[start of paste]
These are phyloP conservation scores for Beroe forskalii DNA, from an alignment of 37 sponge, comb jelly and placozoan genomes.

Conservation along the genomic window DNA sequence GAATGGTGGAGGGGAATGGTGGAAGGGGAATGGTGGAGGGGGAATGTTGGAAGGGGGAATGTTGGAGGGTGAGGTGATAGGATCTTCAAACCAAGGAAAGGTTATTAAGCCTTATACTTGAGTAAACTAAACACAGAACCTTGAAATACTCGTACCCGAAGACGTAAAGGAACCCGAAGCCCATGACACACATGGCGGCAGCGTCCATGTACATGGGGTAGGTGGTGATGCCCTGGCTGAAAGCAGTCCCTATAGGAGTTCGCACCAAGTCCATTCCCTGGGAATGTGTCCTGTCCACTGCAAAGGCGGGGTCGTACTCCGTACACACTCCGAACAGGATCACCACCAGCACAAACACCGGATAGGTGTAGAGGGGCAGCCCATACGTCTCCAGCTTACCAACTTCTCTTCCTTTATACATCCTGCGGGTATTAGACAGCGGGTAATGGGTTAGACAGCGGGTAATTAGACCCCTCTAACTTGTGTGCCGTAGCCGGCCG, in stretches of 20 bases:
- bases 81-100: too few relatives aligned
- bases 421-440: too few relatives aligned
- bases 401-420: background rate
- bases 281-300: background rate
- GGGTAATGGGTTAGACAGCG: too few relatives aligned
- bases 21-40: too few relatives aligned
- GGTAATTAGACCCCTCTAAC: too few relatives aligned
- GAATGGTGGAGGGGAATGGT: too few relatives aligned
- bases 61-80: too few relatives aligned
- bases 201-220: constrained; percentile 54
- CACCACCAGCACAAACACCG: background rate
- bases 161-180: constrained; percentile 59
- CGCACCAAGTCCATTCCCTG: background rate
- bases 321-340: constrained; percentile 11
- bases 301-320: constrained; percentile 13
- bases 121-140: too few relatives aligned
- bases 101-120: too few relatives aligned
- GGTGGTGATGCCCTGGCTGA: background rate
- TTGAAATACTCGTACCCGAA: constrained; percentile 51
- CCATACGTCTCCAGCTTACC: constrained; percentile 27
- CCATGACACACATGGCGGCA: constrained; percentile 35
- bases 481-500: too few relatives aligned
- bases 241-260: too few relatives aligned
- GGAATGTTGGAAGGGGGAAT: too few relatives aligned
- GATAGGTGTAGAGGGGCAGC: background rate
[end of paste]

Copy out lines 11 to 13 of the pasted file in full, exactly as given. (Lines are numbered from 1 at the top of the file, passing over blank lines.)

- bases 61-80: too few relatives aligned
- bases 201-220: constrained; percentile 54
- CACCACCAGCACAAACACCG: background rate